Analysis of Income Inequality in India
- In the recent years, India has joined the club of most unequal countries.
- Based on the new India Human Development Survey (IHDS), which provides data on income inequality for the first time, India scores a level of income equality lower than Russia, the United States, China and Brazil, and more egalitarian than only South Africa.
- According to a report by the Johannesburg-based company New World Wealth, India is the second-most unequal country globally, with millionaires controlling 54% of its wealth.
- In India, the richest 1% own 53% of the country’s wealth, according to the latest data from Credit Suisse.
- The richest 5% own 68.6%, while the top 10% have 76.3%.
- At the other end of the pyramid, the poorer half held a mere 4.1% of national wealth.
- The Credit Suisse data shows that India’s richest 1% owned just 36.8% of the country’s wealth in 2000, while the share of the top 10% was 65.9%. Since then they have steadily increased their share of the pie. The share of the top 1% now exceeds 50%.
- The most obvious conclusion to be drawn is that economic reforms have relatively benefited a tiny group at the top of the Indian income pyramid.
- The increase in income inequality coincides with the sharp rise in Indian economic growth after 1980.
- This points to the famous hypothesis put forth by Simon Kuznets—that inequality tends to rise during periods of rapid growth thanks to the uneven pace at which people move from low productivity to high productivity activities.
- The big difference between India and China is in the fact that the middle 40% in India got 23% of the increase in national income since 1980 while the same group in China got 43%—a massive gap of 20 percentage points. This difference of 20 percentage points was largely captured by the top 1% in India.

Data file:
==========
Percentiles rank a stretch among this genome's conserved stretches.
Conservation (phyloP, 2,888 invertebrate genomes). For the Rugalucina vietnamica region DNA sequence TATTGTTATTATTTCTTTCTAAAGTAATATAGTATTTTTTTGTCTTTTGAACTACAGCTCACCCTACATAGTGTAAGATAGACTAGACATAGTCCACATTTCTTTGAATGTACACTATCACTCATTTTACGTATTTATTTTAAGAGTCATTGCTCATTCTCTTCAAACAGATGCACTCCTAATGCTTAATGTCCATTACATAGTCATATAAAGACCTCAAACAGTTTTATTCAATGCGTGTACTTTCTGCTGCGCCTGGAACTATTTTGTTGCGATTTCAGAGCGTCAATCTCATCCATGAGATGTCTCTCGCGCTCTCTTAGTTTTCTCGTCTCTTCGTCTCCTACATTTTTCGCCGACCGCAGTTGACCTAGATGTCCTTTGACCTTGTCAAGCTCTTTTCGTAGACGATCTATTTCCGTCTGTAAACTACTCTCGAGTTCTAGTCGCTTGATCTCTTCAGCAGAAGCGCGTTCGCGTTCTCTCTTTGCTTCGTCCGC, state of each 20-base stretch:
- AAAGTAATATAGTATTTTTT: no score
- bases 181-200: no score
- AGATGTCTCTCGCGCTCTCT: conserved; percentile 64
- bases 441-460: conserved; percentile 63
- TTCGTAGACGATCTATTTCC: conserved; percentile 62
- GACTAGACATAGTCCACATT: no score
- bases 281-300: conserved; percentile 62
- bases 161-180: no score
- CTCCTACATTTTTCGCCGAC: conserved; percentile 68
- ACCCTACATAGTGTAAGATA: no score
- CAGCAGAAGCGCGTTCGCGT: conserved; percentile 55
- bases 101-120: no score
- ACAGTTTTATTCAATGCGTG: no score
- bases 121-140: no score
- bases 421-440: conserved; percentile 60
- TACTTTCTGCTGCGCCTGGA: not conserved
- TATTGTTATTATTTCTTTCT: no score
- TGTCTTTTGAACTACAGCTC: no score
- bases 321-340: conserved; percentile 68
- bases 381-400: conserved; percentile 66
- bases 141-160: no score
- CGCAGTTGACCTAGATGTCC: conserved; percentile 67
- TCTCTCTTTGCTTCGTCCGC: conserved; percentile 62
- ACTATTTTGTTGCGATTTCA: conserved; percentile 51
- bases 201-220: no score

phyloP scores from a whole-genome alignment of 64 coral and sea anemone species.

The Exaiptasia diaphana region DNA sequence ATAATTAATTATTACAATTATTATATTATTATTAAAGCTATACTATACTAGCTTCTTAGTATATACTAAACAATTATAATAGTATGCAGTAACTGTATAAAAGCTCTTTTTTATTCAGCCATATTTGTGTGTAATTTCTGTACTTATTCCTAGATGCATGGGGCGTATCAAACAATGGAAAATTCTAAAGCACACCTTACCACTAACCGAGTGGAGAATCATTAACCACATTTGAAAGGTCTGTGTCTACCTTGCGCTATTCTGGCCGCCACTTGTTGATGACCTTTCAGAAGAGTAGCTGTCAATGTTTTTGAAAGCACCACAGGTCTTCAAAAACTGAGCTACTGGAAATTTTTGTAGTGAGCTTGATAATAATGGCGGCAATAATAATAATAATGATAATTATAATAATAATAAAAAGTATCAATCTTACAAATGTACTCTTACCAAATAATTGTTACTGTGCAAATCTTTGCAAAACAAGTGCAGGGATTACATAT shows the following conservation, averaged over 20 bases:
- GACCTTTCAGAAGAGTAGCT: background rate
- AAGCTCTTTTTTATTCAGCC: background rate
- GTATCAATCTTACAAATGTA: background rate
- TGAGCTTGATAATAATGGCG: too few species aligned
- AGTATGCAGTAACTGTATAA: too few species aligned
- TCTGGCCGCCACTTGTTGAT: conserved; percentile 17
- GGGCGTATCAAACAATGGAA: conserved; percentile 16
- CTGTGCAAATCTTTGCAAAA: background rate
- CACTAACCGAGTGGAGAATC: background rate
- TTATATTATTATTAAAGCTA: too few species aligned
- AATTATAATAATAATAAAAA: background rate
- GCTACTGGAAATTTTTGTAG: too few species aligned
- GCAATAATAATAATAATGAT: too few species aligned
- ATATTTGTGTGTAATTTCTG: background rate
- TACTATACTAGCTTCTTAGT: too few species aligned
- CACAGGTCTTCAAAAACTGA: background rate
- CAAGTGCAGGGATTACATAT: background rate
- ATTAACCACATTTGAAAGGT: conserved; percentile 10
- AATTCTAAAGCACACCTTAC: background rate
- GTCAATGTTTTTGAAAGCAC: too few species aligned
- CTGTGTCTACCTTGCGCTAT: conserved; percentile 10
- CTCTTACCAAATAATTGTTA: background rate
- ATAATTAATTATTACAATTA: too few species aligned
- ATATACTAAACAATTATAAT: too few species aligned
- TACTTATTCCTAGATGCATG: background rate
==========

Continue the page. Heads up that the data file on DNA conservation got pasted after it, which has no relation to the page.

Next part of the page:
- The Indian top 1% has done extremely well, the Chinese middle has benefited far more than the Indian middle, and the bottom half in both countries has had broadly similar experiences.
Causes of Income Inequality in India.
How to reduce Inequalities
Promotion of Labour Intensive Manufacturing: The failure to promote labour-intensive manufacturing like; Construction, Textile, Clothing, Footwear etc. is the single most reason of rising inequalities. The Labour-intensive manufacturing has the potential to absorb millions of people who are leaving farming.
The proportion of the labour force in agriculture has come down, but the workers who have left farms have not got jobs in modern factories or offices. Most are stuck in tiny informal enterprises with abysmal productivity levels. If India could somehow reverse this trend and promote labour-intensive manufacturing than inequality could fall.
More Inclusive Growth: The promotion and adoption of an Inclusive Growth Agenda is the only solution to rising inequality problem. Economic growth which is not inclusive will only exacerbate inequality.
Skill Development: The development of advanced skills among the youth is a prerequisite if India wants to make use of its demographic dividend. The skilling of youth by increasing investment in education is the only way we can reduce inequality. India needs to become a Skill-led economy.
Progressive Taxation: Higher taxes on the Rich and the luxuries will help reduce income inequalities.
Equal Opportunity for all: The Government may devise and set up some sort of machinery which may provide equal opportunities to all rich and poor in getting employment or getting a start in trade and industry. In other words, something may be done to eliminate the family influence in the matter of choice of a profession. For example, the government may institute a system of liberal stipends and scholarships, so that even the poorest in the land can acquire the highest education and technical skill.
Consequences of Inequality
Doctoral Scholar in Economics & Senior Research Fellow, CDS, Jawaharlal Nehru University